“The word of God came to John,” a word of repentance. “Prepare the way of the Lord, make his paths straight. Every valley shall be filled, and every mountain and hill shall be made low, and the crooked shall become straight, and the rough places shall become level ways.” “Every valley shall be filled”: Are there places in your life where you ought to be doing things that you aren’t, low spots that need filling in? “Every mountain and hill shall be made low”: Are there high places in your life that need to be brought low, places of pride and being full of yourself? “The crooked shall become straight, and the rough places shall become level ways”: What are the crooked ways in your life, the ways you rationalize and excuse your wrong behavior? What are the rough places that need to be smoothed out, in how you treat other people? Repentance needs to happen in your life.

This word of repentance is not some vague, general idea that we can leave as mere lip-service. “I, a poor miserable sinner,” we say. OK, but poor miserable sinners do poor miserable sins. Specific sins. Sins that can be identified. And John calls us on them. He says what repentance looks like in the particular. If you have plenty of the good things of life: “Whoever has two tunics is to share with him who has none, and whoever has food is to do likewise.” If you’re a tax collector: “Collect no more than you are authorized to do.” If you’re a soldier: “Do not extort money from anyone by threats or by false accusation, and be content with your wages.” And we can take this further. If you’re a student: “Do not cheat on your exams.” If you’re married: “Do not be mean to your spouse.” If you’re a neighbor: “Do not fail to help your neighbor when you have opportunity to do so.” Repentance gets rather specific. As John says, “Bear fruits in keeping with repentance.” Don’t let your repentance be just a sham or a game you’re playing.

Bearing good fruits means you’ve got to be a good tree. And all of us are bad trees by our sinful nature, ever since our first parents ate from a tree they weren’t supposed to eat from. And bad trees produce bad fruit. They cannot produce good fruit, no matter how hard they try. So first you’ve got to become a new kind of tree. And that’s where the second part of John’s message comes in, namely, the forgiveness of sins.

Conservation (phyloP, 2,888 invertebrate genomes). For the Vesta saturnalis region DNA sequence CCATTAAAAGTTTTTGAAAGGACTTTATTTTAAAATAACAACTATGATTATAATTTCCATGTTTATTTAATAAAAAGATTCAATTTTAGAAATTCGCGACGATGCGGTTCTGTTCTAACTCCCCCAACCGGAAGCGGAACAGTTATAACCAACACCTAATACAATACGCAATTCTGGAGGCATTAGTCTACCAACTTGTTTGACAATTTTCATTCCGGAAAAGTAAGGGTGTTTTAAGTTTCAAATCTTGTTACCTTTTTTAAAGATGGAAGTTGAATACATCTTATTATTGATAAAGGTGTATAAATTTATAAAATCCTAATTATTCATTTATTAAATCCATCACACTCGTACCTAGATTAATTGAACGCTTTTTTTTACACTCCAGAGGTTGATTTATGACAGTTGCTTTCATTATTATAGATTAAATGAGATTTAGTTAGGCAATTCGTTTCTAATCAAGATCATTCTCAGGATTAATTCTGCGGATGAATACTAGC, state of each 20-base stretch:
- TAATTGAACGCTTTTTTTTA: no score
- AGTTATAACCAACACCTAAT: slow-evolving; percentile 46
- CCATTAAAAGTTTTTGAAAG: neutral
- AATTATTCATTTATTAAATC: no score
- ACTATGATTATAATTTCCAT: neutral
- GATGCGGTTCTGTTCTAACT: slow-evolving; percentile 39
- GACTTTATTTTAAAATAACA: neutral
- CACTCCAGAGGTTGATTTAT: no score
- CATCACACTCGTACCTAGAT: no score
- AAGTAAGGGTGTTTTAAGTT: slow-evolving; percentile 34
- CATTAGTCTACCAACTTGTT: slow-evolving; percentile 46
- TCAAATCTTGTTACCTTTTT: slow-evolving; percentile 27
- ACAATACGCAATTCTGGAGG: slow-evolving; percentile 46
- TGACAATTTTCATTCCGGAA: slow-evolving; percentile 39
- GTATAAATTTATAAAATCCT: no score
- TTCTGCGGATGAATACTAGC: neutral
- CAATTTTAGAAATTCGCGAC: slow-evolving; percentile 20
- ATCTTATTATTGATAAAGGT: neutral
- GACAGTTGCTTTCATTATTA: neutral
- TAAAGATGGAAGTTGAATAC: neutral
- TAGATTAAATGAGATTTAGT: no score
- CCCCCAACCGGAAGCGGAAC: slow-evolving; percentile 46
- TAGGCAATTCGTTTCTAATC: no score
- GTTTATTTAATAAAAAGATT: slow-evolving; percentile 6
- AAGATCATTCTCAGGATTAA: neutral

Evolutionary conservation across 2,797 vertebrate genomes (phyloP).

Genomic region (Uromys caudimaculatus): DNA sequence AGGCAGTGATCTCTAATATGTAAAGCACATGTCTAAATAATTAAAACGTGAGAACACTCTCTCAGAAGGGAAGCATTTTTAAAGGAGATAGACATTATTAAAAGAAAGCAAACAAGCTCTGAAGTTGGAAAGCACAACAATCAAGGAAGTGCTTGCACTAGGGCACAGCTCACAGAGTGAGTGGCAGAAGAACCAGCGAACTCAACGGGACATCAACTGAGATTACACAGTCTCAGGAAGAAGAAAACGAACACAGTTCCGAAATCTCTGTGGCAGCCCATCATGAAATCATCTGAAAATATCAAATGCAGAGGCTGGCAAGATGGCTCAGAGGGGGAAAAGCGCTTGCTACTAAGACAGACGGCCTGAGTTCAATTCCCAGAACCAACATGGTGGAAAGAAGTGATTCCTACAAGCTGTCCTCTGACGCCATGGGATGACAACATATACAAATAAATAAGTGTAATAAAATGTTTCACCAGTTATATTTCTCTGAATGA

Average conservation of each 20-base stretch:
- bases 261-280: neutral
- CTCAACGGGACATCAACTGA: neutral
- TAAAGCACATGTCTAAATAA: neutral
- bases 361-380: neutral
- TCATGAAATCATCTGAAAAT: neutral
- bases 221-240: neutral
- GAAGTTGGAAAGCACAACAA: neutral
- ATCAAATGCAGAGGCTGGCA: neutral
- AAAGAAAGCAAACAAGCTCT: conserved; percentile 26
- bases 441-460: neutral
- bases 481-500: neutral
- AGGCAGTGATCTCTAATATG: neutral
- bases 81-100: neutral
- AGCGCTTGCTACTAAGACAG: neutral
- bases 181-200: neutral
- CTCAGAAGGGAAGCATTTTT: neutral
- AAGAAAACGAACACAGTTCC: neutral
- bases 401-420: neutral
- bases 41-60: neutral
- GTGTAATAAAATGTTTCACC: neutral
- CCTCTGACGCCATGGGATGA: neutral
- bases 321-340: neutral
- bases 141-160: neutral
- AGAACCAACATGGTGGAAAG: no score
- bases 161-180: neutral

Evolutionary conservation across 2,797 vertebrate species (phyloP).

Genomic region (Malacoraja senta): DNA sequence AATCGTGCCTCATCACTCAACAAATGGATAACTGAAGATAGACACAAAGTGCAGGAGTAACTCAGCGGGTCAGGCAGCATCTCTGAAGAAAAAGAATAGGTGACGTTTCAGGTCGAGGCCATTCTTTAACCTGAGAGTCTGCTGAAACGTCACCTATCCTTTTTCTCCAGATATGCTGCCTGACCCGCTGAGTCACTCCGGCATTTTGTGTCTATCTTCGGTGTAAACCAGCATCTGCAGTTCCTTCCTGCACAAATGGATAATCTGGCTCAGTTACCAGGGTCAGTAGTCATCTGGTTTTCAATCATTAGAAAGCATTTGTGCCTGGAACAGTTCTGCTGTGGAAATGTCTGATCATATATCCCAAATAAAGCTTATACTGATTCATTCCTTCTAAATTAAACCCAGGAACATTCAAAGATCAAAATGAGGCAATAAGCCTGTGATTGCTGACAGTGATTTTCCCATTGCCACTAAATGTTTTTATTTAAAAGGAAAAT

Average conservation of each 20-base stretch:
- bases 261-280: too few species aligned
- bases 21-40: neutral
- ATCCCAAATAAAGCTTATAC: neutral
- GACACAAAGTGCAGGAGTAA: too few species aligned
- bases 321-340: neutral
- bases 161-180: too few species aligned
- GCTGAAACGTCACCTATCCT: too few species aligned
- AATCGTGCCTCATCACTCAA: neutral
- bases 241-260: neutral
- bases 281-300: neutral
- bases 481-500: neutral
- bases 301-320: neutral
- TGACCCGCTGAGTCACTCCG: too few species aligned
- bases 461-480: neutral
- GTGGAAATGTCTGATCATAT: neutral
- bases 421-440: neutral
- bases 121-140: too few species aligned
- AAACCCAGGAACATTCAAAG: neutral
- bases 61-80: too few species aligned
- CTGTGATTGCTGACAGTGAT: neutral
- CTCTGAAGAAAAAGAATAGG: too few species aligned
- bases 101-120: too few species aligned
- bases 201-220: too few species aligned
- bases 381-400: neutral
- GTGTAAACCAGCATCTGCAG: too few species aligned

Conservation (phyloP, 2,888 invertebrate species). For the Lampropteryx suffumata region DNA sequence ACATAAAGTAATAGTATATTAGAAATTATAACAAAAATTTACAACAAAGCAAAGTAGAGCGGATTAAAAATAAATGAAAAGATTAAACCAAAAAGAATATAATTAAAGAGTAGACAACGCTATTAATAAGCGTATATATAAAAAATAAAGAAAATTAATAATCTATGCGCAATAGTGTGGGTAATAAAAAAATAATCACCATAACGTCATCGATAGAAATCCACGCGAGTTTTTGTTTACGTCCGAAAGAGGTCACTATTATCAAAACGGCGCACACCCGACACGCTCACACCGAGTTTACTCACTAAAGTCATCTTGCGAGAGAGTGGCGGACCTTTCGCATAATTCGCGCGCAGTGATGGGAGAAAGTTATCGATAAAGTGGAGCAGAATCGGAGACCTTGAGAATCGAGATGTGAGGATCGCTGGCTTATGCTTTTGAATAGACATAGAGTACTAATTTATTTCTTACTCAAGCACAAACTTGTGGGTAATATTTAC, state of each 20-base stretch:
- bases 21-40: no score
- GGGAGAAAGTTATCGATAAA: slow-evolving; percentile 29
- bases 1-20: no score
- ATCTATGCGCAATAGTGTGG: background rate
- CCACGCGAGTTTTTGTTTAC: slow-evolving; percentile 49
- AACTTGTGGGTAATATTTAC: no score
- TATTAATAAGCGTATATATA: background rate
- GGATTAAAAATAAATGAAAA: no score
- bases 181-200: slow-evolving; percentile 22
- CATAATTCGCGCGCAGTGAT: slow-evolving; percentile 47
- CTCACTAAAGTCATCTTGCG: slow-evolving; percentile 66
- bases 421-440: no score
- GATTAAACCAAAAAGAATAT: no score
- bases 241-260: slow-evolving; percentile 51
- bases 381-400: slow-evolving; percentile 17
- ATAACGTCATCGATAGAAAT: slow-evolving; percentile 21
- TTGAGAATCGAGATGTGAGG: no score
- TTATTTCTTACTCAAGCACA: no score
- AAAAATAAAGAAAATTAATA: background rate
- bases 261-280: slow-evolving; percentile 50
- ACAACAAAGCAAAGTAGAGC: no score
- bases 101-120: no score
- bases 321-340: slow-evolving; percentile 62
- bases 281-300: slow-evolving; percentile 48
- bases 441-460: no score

“The word of God came to John,” and it is a word of forgiveness. You see, all of our bad fruits, our poor miserable sins, need forgiving. And that forgiveness is what God gives us. This is how we become new trees and bear good fruit.

John “preached good news to the people,” it says. We preach that same good news to you! The word of forgiveness came to John, and now we proclaim it to you! Your baptism was and is a baptism of repentance for the forgiveness of sins. God buried that old sinful self of yours in the waters of Holy Baptism. Now you arise each new day as a new person, clean and washed and forgiven. Now you are a new tree. By the power of the Holy Spirit, you are able to bear good fruit, fruits in keeping with repentance.

You are a new tree, forgiven and fruitful, because of one tree in particular: the tree on which your Savior died. Christ came and died on that tree to win your forgiveness. John says of this Savior: “He who is mightier than I is coming, the strap of whose sandals I am not worthy to untie.” Christ, the mighty Savior, was coming. He would be cut down in our place, taking the wrath of God we deserve for our sins. Jesus Christ died on the tree of the cross, for you and me, in our place. This then is the good news we preach: that you have forgiveness for Christ’s sake. What’s more, Christ our Lord baptizes you with the Holy Spirit, giving you faith and new life, making you a new tree to bear good fruit.

“The word of God came to John.” Luke is telling us that this stuff really happened in human history. He’s saying that the word of God coming to man, however “off in a wilderness” it may appear, is more important than all that the powerful people of this world are doing. And Luke says that the word came to John like it came to the prophets of old, showing that God was about to do a very big thing, in the coming of the Christ.

“The word of God came to John.” This word is a word of both repentance and forgiveness. This same word comes to you today. The word of God is calling you to repentance, telling you to bear fruits in keeping with repentance. The word of God is preaching good news to you today, proclaiming forgiveness, so that now you are free and a new kind of tree. And this word of God comes to you in the person of the one whose way John prepared: our Lord and Savior Jesus Christ. The word of God came to John, and now it comes to you.

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Published in: on December 4, 2021 at 6:57 pm  Comments (1)  
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One CommentLeave a comment

  1. Great sermon as always